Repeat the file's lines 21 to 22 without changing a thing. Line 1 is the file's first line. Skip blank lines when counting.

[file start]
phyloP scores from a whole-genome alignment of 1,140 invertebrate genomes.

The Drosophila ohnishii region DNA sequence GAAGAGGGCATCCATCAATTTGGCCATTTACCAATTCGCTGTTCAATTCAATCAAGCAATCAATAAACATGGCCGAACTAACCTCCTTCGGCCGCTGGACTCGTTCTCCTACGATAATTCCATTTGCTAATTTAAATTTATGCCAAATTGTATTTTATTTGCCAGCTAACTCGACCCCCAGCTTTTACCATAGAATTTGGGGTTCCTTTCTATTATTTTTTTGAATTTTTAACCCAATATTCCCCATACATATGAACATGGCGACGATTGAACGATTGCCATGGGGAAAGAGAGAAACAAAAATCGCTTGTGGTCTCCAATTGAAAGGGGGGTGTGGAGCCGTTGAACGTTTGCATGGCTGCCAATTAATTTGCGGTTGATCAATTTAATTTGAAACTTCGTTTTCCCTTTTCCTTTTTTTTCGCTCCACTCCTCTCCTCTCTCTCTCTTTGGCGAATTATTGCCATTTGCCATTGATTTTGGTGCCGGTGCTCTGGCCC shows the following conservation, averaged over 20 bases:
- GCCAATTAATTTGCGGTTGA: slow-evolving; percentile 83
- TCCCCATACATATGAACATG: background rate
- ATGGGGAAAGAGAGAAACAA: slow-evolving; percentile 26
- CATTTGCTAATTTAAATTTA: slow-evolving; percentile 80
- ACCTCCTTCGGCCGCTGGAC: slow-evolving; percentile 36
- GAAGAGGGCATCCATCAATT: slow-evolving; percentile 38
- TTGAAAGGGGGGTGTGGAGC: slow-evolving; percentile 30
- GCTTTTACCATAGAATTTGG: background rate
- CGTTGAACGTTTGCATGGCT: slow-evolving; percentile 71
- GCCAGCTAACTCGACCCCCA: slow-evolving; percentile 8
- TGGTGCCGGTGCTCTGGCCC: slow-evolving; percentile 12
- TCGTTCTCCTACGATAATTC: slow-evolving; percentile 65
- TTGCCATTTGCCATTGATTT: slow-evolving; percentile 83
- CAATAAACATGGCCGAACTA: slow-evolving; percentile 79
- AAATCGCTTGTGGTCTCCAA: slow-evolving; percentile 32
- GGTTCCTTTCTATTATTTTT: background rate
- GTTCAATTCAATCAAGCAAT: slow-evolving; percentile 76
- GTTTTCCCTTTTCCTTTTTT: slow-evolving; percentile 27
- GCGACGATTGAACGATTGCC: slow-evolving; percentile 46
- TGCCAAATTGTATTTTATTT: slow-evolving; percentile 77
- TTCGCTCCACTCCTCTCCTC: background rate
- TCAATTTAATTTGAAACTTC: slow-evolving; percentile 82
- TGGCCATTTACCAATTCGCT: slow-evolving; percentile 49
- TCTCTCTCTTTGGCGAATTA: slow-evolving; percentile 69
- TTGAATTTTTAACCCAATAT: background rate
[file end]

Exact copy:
- GCGACGATTGAACGATTGCC: slow-evolving; percentile 46
- TGCCAAATTGTATTTTATTT: slow-evolving; percentile 77